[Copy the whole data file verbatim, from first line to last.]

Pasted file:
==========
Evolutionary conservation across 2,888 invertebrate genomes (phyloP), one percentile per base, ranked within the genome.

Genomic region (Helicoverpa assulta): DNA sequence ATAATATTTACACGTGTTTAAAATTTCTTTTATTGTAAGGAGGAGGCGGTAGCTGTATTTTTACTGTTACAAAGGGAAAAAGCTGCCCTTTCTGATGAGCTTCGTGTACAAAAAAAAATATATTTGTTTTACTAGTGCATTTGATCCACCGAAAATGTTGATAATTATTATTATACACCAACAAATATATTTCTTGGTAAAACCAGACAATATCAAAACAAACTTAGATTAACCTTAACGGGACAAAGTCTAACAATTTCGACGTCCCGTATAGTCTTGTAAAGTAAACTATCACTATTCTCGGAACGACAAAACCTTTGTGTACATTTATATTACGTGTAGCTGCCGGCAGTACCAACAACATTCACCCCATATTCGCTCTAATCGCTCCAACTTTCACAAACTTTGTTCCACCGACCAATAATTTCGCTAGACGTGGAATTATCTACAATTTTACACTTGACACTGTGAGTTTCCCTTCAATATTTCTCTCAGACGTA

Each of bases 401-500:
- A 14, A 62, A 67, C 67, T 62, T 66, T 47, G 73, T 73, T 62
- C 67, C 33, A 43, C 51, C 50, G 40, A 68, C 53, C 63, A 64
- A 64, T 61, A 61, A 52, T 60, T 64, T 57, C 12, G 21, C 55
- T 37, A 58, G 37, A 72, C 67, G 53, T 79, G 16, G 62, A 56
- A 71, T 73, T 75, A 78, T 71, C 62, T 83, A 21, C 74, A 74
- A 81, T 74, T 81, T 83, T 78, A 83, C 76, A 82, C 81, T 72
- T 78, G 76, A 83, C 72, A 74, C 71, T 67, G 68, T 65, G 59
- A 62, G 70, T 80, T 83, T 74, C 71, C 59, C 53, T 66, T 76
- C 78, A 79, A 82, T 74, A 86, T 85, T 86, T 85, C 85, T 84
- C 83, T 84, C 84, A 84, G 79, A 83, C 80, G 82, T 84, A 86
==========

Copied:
Evolutionary conservation across 2,888 invertebrate genomes (phyloP), one percentile per base, ranked within the genome.

Genomic region (Helicoverpa assulta): DNA sequence ATAATATTTACACGTGTTTAAAATTTCTTTTATTGTAAGGAGGAGGCGGTAGCTGTATTTTTACTGTTACAAAGGGAAAAAGCTGCCCTTTCTGATGAGCTTCGTGTACAAAAAAAAATATATTTGTTTTACTAGTGCATTTGATCCACCGAAAATGTTGATAATTATTATTATACACCAACAAATATATTTCTTGGTAAAACCAGACAATATCAAAACAAACTTAGATTAACCTTAACGGGACAAAGTCTAACAATTTCGACGTCCCGTATAGTCTTGTAAAGTAAACTATCACTATTCTCGGAACGACAAAACCTTTGTGTACATTTATATTACGTGTAGCTGCCGGCAGTACCAACAACATTCACCCCATATTCGCTCTAATCGCTCCAACTTTCACAAACTTTGTTCCACCGACCAATAATTTCGCTAGACGTGGAATTATCTACAATTTTACACTTGACACTGTGAGTTTCCCTTCAATATTTCTCTCAGACGTA

Each of bases 401-500:
- A 14, A 62, A 67, C 67, T 62, T 66, T 47, G 73, T 73, T 62
- C 67, C 33, A 43, C 51, C 50, G 40, A 68, C 53, C 63, A 64
- A 64, T 61, A 61, A 52, T 60, T 64, T 57, C 12, G 21, C 55
- T 37, A 58, G 37, A 72, C 67, G 53, T 79, G 16, G 62, A 56
- A 71, T 73, T 75, A 78, T 71, C 62, T 83, A 21, C 74, A 74
- A 81, T 74, T 81, T 83, T 78, A 83, C 76, A 82, C 81, T 72
- T 78, G 76, A 83, C 72, A 74, C 71, T 67, G 68, T 65, G 59
- A 62, G 70, T 80, T 83, T 74, C 71, C 59, C 53, T 66, T 76
- C 78, A 79, A 82, T 74, A 86, T 85, T 86, T 85, C 85, T 84
- C 83, T 84, C 84, A 84, G 79, A 83, C 80, G 82, T 84, A 86